• Make sure everyone knows your history and traditions; building institutional pride is a great way to generate positive interactions.
  • Make time to put yourself in a position to observe or experience what your students and other customers experience. It will enhance your credibility and help you identify needed changes.

When I worked at the University of Minnesota, I had a colleague who frequently said, “we might not call them customers, but whoever they are, Stanford is stealing them!”  His point was that we have to address needs and expectations of our stakeholder groups or they will take their tuition dollars and grant money somewhere else. What has worked for you to keep students engaged and moving forward at your institution?

Dee Anne Bonebright

 

What do my customers need?

The church where I worship runs a neighborhood-based nonprofit. We recently hired a consultant to help with some strategic planning.  The first thing she asked us to do is spend the summer talking to community members. We’re asking business owners, local residents, other service agencies, and the guys who spend time in the vacant lot down the street what they actually need.

The consultant said that very often, agencies assume they know what their clients need. When they actually talk to people and get them involved in decision-making, very different results can happen. For example, one organization wanted to set up a food shelf. After talking to potential clients, it turned out that there were already enough pantries in the neighborhood. What was missing was a source for perishable items, especially milk. Turning the project from creating another food pantry into a reliable source where families could get milk made a huge difference.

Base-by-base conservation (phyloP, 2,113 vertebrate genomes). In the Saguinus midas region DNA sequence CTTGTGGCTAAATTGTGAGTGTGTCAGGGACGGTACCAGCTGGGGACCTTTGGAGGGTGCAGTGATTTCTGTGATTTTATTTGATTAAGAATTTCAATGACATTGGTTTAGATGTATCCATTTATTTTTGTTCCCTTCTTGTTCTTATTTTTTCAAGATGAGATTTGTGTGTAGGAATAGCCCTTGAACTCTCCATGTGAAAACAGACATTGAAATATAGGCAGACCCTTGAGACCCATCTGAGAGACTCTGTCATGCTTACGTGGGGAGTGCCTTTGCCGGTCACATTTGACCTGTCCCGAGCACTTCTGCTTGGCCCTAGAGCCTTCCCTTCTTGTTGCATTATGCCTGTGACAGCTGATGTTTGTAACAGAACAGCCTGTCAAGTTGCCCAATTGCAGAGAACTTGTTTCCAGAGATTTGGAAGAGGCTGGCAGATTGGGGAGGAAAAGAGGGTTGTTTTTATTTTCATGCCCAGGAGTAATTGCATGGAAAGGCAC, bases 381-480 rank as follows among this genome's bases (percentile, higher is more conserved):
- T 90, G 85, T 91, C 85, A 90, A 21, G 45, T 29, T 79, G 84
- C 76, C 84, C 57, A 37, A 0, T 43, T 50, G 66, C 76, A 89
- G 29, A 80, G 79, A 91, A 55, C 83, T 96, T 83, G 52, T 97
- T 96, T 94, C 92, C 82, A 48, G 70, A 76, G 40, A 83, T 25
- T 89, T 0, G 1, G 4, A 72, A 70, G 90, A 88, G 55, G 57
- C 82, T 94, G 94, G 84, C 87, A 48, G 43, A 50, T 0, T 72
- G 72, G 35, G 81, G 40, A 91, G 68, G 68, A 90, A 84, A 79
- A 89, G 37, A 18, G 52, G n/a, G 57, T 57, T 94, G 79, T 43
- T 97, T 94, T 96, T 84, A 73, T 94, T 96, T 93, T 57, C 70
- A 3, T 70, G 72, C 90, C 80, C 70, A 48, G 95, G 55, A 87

We in higher education are prone to the same mistake. We can assume we know what our “customers” need – whether it’s students, coworkers, peer institutions, or the whole system. By taking time to talk to each other and build real relationships we’re in a better position to create strategies and processes that address the real needs.

Dee Anne Bonebright

 

Who are you?

The stressed-out demanding coworker, the skeptical regulatory agent, the overwhelmed student, the sick and crabby patient, the distracted team member, or the busy boss – what do these people all have in common? They are someone’s customer!

When I worked in health care we always had to stop and remind ourselves that the reason our customers (patients and their families) were acting stressed, confused, and unhappy was because they were sick or their family members were sick! Customer service can be easy when everyone is on their best behavior and interacting in a highly professional manner, but that isn’t reality. Leaders need to be able to listen and respond with respect even when people are being “difficult.”

Author Paul Meshanko in his book, The Respect Effect, highlights 12 Rules of Respect that can help you establish respect with your customers even in difficult situations. These rules are based on behaviors that have been shown to neurologically enhance human interactions even in stressful situations.